Sorry for the dumb question - I do not understand what I should check when you say “ check your 2022 return to see if the wages line exceeds your Box 1 W-2 income by this amount”. We have 2 W2 from the same employer and I am unclear what numbers I should compare in my w2 with what number in our tax return.
Add up the Box 1 totals for both your W-2 forms and compare it to the figure on line 1a of your 2022 Form 1040. Is line 1a the same or is it higher by around 161?

Thanks! It is the same (not higher by 161).
You should also check to see if the $161 was reported as income on line 1h instead of line 1a.
Topic Author
sdsu04
Posts: 83
Joined: Sun Nov 19, 2017 10:53 pm

Re: 1099R code P - Excess contribution, now what?

Post by sdsu04 »

Alan S. wrote: Sun Feb 11, 2024 8:12 pm
sdsu04 wrote: Sun Feb 11, 2024 5:09 pm
Alan S. wrote: Sun Feb 11, 2024 4:29 pm
sdsu04 wrote: Sun Feb 11, 2024 2:03 pm Hello Alan!

This was excess deferral. We also filled a 402(g) excess deferral (return if excess contribution) form with fidelity when we identified this in March 2023 and this was returned to us in March 2023.

Sorry for the dumb question - I do not understand what I should check when you say “ check your 2022 return to see if the wages line exceeds your Box 1 W-2 income by this amount”. We have 2 W2 from the same employer and I am unclear what numbers I should compare in my w2 with what number in our tax return.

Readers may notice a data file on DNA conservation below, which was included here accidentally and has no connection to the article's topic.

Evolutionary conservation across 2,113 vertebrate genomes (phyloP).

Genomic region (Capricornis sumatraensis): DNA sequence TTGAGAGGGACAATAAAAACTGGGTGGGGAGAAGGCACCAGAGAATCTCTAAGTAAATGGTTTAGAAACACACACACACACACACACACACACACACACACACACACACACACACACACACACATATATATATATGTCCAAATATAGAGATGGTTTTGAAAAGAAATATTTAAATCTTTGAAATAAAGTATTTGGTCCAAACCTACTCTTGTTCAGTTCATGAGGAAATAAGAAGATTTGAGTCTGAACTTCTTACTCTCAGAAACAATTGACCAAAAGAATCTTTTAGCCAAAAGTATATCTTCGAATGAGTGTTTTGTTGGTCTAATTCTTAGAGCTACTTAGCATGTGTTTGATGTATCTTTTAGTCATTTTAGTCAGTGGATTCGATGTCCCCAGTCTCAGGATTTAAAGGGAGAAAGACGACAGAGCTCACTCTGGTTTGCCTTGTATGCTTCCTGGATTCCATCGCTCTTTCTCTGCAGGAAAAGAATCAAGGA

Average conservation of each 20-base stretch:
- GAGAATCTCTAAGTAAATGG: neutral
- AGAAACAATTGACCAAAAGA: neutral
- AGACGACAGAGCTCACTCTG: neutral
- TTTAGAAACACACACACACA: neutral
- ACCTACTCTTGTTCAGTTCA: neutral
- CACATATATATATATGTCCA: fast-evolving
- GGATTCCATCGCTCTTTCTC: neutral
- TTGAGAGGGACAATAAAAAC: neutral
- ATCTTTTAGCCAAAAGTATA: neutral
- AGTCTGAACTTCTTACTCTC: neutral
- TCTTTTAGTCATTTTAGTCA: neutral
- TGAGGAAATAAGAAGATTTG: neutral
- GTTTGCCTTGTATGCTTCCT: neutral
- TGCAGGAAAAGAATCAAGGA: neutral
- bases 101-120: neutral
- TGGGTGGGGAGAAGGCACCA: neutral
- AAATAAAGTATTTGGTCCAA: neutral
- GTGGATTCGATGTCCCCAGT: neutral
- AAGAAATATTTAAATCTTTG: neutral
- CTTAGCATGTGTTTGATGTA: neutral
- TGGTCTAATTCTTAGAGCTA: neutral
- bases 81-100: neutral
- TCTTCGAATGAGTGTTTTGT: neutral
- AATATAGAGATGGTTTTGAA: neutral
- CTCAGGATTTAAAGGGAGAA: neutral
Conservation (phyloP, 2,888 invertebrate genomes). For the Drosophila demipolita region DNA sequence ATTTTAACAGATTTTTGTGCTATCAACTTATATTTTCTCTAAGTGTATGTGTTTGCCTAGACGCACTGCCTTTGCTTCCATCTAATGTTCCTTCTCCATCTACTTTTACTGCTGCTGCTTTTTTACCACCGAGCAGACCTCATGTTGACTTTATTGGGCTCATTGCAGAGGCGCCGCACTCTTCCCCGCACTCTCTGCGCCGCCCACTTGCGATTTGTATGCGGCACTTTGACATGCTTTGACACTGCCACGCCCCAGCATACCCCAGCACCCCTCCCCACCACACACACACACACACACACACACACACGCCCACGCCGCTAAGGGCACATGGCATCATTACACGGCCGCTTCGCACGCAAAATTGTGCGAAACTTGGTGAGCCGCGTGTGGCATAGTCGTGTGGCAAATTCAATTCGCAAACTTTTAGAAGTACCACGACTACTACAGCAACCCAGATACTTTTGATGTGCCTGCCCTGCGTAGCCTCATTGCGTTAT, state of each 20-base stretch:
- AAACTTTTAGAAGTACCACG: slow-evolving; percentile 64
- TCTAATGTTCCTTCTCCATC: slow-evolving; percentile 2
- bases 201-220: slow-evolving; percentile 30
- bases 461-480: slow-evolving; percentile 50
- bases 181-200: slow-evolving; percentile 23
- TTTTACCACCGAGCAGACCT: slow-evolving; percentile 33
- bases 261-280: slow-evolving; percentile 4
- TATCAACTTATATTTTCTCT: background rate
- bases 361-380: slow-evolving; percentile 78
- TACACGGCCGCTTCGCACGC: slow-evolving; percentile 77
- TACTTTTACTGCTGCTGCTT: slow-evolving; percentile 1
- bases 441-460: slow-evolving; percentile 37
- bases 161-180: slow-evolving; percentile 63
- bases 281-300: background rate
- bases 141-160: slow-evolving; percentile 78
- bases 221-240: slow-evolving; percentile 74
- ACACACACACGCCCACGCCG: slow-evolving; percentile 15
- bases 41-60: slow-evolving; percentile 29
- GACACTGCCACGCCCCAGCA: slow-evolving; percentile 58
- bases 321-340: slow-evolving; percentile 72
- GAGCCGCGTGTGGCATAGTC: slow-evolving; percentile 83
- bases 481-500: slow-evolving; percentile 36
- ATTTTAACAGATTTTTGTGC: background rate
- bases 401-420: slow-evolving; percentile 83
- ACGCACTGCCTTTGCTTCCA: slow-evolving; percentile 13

Add up the Box 1 totals for both your W-2 forms and compare it to the figure on line 1a of your 2022 Form 1040. Is line 1a the same or is it higher by around 161?

Thanks! It is the same (not higher by 161).
Too bad. That means you will need to file an amended 2022 return to report the 161 as additional wages. Code P means the taxable year is 2022, the year of the excess deferral.

Was the excess amount due to your contributing to two different plans in 2022? If so, for such a small excess it probably would have been simpler to ignore it and leave it in the plan. Your 2022 tax bill would be the same, and the 161 would have eventually been taxed again, possibly many years in the future.
Got it, thanks! Yes we contributed to different plans as there was a change in employment.

I will have to figure out how to file an amended return on TT. Presume I open the 2022 program and it will show me how!
Topic Author
sdsu04
Posts: 83
Joined: Sun Nov 19, 2017 10:53 pm

Re: 1099R code P - Excess contribution, now what?

Post by sdsu04 »

MarkNYC wrote: Sun Feb 11, 2024 8:26 pm
sdsu04 wrote: Sun Feb 11, 2024 5:09 pm
Alan S. wrote: Sun Feb 11, 2024 4:29 pm
sdsu04 wrote: Sun Feb 11, 2024 2:03 pm Hello Alan!

This was excess deferral. We also filled a 402(g) excess deferral (return if excess contribution) form with fidelity when we identified this in March 2023 and this was returned to us in March 2023.

Sorry for the dumb question - I do not understand what I should check when you say “ check your 2022 return to see if the wages line exceeds your Box 1 W-2 income by this amount”. We have 2 W2 from the same employer and I am unclear what numbers I should compare in my w2 with what number in our tax return.
Add up the Box 1 totals for both your W-2 forms and compare it to the figure on line 1a of your 2022 Form 1040. Is line 1a the same or is it higher by around 161?

Thanks! It is the same (not higher by 161).
You should also check to see if the $161 was reported as income on line 1h instead of line 1a.
It is not. 1h is $0.